Strokes take the lives of nearly 140,000 Americans every year. While a stroke mostly affects adults over the age of 65, the risk for younger people is increasing. Even though the risk of death as a result of a stroke is high, addressing a stroke within 24 hours can prevent fatal or life-altering problems from occurring. Taking care of your overall health before a stroke strikes is the best way to protect your life. May is Stroke Awareness Month—31 days dedicated to educating you about the risks, signs, and preventative steps for a stroke.
What Is a Stroke?
Strokes occur when there are blockages in brain arteries. In this case, blood clots travel from the neck or heart into the brain, which prevents blood flow to a certain part of the brain. High cholesterol, high blood sugar, or high blood pressure that is not under control can also lead to brain hemorrhages. A lack of blood flow causes oxygen to be cut off from brain cells and they begin to die.
How a person is affected by the stroke depends on the location of the stroke and the amount of brain cells that are damaged. A major stroke can cause death, but those who survive may have varying disabilities. Damaged brain cells can affect memory and muscle control. In minor cases, the person may experience temporary weakness in one of their limbs. Larger strokes can cause permanent paralysis, an inability to speak, or memory loss. Over two-thirds of those who survive a stroke will experience some form of disability.
What are the Signs of a Stroke?
You can tell if someone is having a stroke by using the acronym F.A.S.T. Look at the person who may be having a stroke and check for these signs:
- F - Face Drooping: If you notice one side of their face is drooping or they mention that one side is numb, ask them to smile. If their smile is lopsided, they may be having a stroke.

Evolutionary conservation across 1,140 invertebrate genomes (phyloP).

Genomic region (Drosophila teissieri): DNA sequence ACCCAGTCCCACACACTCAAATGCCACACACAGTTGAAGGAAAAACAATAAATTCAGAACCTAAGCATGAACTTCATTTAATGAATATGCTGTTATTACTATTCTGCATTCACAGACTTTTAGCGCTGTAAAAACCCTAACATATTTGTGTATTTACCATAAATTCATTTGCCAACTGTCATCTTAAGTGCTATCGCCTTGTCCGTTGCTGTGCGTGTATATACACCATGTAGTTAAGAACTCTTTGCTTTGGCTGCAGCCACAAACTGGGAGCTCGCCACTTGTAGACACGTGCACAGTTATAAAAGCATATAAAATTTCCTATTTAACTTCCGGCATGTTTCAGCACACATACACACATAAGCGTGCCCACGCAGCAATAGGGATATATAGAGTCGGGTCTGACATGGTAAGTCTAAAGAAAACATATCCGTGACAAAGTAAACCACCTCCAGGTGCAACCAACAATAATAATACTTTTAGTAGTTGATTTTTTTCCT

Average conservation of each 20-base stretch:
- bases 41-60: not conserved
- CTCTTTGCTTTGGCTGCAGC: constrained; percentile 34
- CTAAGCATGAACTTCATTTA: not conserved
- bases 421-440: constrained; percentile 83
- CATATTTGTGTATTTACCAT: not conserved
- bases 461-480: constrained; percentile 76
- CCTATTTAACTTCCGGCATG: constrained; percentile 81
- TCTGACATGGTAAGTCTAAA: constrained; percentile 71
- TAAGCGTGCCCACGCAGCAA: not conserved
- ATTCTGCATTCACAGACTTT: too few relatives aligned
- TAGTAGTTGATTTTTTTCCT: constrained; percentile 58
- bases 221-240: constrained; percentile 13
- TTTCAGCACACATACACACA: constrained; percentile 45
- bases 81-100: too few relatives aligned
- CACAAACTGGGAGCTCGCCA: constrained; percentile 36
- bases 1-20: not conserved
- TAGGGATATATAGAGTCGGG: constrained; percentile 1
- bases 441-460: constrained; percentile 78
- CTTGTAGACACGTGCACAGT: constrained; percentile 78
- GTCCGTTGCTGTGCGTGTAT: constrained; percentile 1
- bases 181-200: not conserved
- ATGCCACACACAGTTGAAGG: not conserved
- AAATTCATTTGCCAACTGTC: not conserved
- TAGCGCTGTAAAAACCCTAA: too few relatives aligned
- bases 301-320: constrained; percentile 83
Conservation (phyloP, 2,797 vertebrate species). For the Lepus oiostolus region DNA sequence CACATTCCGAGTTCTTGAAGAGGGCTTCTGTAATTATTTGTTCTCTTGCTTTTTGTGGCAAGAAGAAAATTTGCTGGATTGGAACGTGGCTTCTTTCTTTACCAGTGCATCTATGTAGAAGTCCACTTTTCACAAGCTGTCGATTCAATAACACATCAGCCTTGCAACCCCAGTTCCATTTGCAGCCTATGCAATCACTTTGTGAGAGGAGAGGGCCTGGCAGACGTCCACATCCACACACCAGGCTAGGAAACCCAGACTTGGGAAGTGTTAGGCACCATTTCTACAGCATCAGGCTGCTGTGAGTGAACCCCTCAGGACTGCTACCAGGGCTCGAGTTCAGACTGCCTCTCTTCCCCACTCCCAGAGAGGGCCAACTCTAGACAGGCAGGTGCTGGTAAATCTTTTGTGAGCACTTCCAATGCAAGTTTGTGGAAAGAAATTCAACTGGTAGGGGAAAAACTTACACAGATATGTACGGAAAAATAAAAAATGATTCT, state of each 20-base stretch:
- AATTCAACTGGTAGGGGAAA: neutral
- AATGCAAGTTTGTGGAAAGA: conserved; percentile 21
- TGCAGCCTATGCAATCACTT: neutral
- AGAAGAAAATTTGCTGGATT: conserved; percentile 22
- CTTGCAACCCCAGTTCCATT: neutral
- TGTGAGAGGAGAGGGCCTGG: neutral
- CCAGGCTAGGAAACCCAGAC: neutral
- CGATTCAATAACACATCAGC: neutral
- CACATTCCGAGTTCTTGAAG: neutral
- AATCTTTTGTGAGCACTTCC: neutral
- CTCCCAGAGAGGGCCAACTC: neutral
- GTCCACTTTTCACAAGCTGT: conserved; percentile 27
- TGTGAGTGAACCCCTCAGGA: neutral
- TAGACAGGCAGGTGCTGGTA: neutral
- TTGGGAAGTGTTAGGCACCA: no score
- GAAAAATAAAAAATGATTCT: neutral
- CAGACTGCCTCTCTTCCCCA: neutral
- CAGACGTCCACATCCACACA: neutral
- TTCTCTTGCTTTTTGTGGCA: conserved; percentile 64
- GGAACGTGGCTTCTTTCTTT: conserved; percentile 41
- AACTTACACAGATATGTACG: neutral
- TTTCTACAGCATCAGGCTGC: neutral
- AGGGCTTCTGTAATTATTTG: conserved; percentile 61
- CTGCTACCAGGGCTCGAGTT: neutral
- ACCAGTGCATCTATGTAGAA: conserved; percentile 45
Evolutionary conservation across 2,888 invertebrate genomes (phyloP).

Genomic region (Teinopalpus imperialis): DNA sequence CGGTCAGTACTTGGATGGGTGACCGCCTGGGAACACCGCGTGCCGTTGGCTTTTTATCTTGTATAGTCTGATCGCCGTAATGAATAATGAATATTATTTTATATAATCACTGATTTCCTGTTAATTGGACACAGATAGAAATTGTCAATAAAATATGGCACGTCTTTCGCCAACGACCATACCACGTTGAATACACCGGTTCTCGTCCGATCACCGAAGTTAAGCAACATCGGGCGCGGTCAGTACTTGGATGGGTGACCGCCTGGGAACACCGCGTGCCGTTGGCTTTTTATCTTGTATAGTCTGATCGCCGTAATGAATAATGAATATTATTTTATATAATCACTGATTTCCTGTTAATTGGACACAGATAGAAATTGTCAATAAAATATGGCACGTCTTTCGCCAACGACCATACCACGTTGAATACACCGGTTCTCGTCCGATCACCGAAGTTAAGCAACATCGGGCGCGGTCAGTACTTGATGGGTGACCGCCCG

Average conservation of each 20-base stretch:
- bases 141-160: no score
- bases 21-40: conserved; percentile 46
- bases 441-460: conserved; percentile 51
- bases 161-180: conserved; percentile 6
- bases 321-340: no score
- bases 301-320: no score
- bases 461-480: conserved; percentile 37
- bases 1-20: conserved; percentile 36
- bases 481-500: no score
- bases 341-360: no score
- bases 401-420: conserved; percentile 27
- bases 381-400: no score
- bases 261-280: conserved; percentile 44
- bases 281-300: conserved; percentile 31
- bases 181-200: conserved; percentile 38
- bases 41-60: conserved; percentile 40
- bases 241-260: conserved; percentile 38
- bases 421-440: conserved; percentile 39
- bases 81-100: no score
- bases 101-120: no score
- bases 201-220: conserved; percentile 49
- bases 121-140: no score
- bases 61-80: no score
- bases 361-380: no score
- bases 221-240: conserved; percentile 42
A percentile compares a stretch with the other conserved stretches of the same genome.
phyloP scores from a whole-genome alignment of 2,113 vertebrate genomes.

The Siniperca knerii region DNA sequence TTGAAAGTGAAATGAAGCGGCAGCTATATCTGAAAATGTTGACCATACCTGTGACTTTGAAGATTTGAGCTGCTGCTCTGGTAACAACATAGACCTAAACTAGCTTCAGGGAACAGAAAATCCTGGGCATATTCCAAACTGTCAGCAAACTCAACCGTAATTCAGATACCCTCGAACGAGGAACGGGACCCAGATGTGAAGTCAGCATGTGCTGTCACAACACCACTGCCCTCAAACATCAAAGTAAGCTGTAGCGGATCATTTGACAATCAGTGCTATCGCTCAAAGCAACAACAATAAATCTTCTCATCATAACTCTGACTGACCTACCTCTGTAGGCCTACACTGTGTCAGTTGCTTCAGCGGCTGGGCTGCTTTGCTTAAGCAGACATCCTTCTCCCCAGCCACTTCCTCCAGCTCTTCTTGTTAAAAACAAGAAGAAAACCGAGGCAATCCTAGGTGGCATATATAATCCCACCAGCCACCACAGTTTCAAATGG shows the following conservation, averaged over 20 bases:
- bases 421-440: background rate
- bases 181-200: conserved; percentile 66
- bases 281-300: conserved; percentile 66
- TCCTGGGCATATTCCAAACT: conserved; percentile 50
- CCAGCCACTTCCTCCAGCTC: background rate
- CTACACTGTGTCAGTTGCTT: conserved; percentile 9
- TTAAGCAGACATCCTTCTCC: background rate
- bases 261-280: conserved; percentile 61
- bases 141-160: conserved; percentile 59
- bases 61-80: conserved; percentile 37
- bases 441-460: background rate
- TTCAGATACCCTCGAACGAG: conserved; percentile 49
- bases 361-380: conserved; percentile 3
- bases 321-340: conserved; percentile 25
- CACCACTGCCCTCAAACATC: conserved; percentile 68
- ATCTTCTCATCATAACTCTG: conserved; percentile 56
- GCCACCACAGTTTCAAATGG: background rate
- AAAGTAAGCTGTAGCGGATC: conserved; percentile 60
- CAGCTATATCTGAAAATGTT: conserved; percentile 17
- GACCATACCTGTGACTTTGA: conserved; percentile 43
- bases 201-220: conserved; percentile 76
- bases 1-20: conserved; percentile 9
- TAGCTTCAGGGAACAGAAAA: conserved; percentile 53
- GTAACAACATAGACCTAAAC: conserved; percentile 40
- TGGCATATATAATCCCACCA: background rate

- A - Arm Weakness: If one arm is weak or numb, ask them to raise both of their arms. If one arm drifts downward, this is a sign of a stroke.
- S - Speech: If their speech is slurred, they are unable to speak, or you cannot understand them, ask them to repeat a simple sentence. If they are unable to do so, move quickly to the next step.
- T - Time to Call 9-1-1: If you notice any of these symptoms in a person, do not hesitate to call 9-1-1. Even if the symptoms go away, you need to get them to a hospital immediately.
The sooner a person can get to a hospital that is equipped to care for stroke emergencies, the greater their chance of survival. Identifying and removing a blood clot quickly can even prevent long-term disability. Know the signs of a stroke and be ready to act fast—your loved one’s life depends on it.
What are the Risk Factors?
Age is one of the biggest risk factors of a stroke. People over the age of 55 have an increased risk, and that risk grows with each passing decade. High blood pressure, high cholesterol, heart disease, and diabetes increase your risk of a stroke significantly. Strokes that occur in adults under 50 years of age can be caused by blood that is too thick, ruptured blood vessels, certain genetic disorders, heart defects, or drugs. Everyone who adopts a sedentary lifestyle, eats poorly, drinks too much alcohol, or uses tobacco products is also at risk for a stroke.
Can I Prevent a Stroke?
By managing your weight, exercising regularly, and eating a healthy diet, you will take large strides toward reducing your risk of stroke. Get your blood pressure and cholesterol checked. Be diligent if you take medication, or are given recommendations by our physician, to lower your blood pressure or cholesterol. Learn how to keep your diabetes under control and take your overall health seriously in order to decrease your risk for stroke. If you have questions about your risk of stroke, make an appointment at TrustCare Heart Clinic today.